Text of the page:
10 Years

Tips, Tricks & Resources

What to Expect

As your child’s physical development accelerates, expect them to frequently grow out their clothes! During this age they will also develop a more advanced vocabulary and engage people with more confidence. Talking about the physical and emotional changes of puberty will help prepare them for the changes ahead! Scroll down to learn more about COMPASS NYC afterschool programs, which offer cultural, academic, and enrichment activities to help your child during this time of change.

Events

Claremont in Motion Bike Ride

Time: 10:00 AM - 12:00 PM
Families are welcome to come out on Saturdays for our Bike Ride Program! Bikes provided.

Library Lab: (STEM)

Time: 4:00 PM - 5:00 PM
Kids explore Science, Tech, Engineering, and Math with fun, free activities through hands-on experiments.

Library Lab

Time: 4:00 PM - 5:00 PM
Kids explore Science, Tech, Engineering, and Math with fun, free activities through hands-on experiments.

Programs

After school programs for students

Comprehensive After School System of NYC (COMPASS)

NYC Department of Youth & Community Development

COMPASS NYC has hundreds of programs for young people in kindergarten through 12th grade.

School breakfast and lunch

SchoolFood

NYC Department of Education

NYC students can enjoy free breakfast and low-price lunch every school day.

Free health care in schools

School-Based Health Centers (SBHC)

NYC Department of Education/NYC Department of Health & Mental Hygiene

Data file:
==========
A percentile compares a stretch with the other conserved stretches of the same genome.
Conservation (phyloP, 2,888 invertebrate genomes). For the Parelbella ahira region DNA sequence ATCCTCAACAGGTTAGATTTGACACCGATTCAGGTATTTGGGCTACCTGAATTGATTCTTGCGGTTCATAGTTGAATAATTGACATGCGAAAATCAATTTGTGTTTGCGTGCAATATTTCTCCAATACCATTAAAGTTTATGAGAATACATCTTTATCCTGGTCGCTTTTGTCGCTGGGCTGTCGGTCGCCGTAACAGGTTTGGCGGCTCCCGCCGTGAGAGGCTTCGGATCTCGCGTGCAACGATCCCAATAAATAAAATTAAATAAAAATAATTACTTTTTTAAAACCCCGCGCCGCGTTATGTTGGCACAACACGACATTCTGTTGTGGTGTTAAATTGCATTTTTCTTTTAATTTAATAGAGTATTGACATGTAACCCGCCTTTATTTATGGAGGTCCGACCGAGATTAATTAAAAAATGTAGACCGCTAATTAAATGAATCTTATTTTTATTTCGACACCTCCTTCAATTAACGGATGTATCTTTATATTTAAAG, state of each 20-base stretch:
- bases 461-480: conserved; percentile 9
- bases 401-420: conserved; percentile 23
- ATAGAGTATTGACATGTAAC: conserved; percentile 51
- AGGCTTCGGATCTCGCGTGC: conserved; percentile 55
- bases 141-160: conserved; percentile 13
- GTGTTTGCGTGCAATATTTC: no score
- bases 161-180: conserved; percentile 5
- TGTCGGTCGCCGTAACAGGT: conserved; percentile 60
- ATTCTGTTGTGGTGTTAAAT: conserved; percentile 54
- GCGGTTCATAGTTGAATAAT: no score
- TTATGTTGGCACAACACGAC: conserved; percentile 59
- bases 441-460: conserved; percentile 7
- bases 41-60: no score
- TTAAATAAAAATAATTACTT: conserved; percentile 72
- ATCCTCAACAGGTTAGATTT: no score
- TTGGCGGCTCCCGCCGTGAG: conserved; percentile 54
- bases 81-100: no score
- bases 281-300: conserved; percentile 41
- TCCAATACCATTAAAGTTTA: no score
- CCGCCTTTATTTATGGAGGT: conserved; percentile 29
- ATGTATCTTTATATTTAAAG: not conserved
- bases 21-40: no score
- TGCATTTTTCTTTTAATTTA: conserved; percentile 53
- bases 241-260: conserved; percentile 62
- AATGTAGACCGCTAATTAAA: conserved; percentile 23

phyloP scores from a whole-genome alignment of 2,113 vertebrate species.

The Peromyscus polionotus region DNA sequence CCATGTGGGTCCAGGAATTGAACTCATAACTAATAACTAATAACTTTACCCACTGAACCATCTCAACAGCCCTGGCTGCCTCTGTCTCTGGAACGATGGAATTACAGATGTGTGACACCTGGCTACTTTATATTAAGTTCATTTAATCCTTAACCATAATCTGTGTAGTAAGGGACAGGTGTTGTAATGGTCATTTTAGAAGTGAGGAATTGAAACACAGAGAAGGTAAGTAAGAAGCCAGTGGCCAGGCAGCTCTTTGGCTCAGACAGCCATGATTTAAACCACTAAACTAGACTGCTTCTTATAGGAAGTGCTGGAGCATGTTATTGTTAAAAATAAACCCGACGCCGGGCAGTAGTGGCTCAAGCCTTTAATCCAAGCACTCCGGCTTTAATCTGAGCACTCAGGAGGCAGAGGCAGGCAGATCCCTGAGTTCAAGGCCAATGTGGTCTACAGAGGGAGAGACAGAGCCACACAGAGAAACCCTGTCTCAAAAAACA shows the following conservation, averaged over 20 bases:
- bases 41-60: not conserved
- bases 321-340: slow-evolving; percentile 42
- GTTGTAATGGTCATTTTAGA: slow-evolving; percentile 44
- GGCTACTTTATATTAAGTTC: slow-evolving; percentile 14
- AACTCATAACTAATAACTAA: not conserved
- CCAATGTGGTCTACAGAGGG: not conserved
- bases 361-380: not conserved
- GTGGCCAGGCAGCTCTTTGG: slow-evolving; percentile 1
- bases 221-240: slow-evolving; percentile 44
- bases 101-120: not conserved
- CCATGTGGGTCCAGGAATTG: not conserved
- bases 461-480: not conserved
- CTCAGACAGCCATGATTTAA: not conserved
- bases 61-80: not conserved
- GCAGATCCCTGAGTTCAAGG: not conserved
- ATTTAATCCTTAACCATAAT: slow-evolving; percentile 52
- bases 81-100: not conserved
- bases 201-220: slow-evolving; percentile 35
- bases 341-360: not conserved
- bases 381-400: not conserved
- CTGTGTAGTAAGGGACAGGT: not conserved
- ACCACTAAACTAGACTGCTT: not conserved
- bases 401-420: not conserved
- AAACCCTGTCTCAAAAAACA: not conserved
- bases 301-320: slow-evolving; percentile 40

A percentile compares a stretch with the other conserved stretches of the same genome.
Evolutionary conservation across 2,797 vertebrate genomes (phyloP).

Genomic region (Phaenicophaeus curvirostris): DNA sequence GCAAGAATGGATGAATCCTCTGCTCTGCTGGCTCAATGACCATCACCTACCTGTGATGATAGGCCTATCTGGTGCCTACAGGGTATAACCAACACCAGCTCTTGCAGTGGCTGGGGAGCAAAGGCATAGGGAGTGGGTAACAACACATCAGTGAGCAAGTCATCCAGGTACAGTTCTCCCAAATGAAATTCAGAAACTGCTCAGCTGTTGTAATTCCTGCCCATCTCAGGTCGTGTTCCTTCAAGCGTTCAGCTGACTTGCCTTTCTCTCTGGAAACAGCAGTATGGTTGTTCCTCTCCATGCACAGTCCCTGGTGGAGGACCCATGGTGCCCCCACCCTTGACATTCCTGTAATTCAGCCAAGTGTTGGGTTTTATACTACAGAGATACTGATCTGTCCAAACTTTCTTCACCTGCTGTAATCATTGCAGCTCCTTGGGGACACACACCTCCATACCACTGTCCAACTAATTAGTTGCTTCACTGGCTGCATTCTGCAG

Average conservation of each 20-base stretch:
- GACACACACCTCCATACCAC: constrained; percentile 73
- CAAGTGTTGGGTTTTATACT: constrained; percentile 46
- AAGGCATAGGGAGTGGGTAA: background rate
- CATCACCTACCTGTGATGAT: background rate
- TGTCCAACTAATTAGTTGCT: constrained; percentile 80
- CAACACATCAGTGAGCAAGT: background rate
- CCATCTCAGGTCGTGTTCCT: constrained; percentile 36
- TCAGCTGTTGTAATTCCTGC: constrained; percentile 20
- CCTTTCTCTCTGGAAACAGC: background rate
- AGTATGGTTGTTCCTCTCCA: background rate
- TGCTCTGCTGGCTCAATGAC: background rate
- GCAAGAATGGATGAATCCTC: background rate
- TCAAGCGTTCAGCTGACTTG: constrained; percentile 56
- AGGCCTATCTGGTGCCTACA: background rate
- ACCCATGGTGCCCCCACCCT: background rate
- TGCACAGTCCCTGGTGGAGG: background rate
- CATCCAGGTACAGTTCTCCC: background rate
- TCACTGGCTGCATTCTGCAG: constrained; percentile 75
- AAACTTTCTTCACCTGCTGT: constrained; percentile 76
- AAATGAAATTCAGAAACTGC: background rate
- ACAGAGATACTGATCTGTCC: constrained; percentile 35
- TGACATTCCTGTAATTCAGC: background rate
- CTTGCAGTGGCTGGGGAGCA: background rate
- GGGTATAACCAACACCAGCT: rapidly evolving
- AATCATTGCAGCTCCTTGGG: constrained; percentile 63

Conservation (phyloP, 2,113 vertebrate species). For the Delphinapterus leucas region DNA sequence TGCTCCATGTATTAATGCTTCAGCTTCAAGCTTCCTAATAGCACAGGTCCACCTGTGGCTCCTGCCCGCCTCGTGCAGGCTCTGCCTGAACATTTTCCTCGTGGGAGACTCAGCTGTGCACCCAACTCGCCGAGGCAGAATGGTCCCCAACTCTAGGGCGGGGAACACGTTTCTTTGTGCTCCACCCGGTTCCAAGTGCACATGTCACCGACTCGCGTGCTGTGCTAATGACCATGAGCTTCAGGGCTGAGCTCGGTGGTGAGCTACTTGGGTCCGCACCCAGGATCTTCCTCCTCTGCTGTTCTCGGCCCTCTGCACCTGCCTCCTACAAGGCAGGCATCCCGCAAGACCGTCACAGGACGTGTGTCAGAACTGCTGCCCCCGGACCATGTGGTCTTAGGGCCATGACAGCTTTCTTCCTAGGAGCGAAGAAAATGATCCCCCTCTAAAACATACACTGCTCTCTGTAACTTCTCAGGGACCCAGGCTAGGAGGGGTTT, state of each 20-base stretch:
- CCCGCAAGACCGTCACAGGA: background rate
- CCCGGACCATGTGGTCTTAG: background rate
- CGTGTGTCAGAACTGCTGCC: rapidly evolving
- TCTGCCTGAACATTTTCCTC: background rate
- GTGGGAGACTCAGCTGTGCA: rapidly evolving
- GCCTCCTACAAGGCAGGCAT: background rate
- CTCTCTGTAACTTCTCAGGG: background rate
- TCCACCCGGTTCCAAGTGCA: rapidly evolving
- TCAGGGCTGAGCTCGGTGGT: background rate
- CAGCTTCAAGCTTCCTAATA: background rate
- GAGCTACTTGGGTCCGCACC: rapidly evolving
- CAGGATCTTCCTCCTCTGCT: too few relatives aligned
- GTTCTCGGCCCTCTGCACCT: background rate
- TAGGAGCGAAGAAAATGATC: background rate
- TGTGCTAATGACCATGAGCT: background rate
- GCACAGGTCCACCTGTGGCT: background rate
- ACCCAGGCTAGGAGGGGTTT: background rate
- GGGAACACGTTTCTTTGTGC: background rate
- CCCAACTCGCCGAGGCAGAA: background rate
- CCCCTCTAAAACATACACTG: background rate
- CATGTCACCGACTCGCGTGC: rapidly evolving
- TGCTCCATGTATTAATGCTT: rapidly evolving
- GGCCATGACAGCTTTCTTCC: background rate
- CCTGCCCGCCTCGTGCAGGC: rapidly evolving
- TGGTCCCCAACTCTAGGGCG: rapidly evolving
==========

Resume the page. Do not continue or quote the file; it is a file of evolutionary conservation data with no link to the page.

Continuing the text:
Your child can get free medical services in their school.

Milestones

How your child plays, learns, speaks, and acts offers important clues about your child’s development.

What most 10 year olds do at this age:

  • Social

    • Display an ability to resolve social problems, such as fights with friends or siblings
    • Show a sense of wanting to gain social approval and live up to expectations of people close to them
    • Continue to develop and test opinions and moral values
    • Display a wider interest in affairs outside of their everyday life
  • Communication

    • Can hold prolonged conversations both with other children and adults outside the family
    • Write well without ruled lines
    • Express feelings and emotions effectively through words
  • Learning

    • Can follow complex written sentences
    • Are able to read longer books with chapters in stages, picking up where they left off
    • Enjoy books and magazines on nonfiction topics of interest
    • Engage written material in more sophisticated ways
    • Competent with addition and subtraction, and begin to practice fractions, multiplication, and division
    • Master concepts of time, weight, and distance
  • Physical Development

    • Display increased control of hand movements for more legible handwriting and detailed artwork
    • Enjoy activities such as drawing, painting, sewing, or playing musical instruments
    • Run, climb, ride a bike, and skate with confidence
  • Health

    • Have 5 to 6 ounces of grains daily
    • Have 2 to 2 ½ cups of vegetables daily
    • Have 1 ½ cups of fruits daily
    • Have 3 cups of milk daily
    • Have 5 ounces of meat and beans daily
    • Have 1 hour of moderate and vigorous physical activity each day
    • Participate in many 15-minute periods of physical activity
    • Sleep about 9-11 hours per day
    • Are on schedule with immunizations

Act early by talking to your child’s doctor if your child:

    • Has difficulty maintaining posture for extended periods
    • Fails to follow verbal and written directions in class
    • Uses grammatically incorrect sentences
    • Has low self esteem
    • Avoids activities involving movement and physical coordination
    • Avoids eye contact with children and adults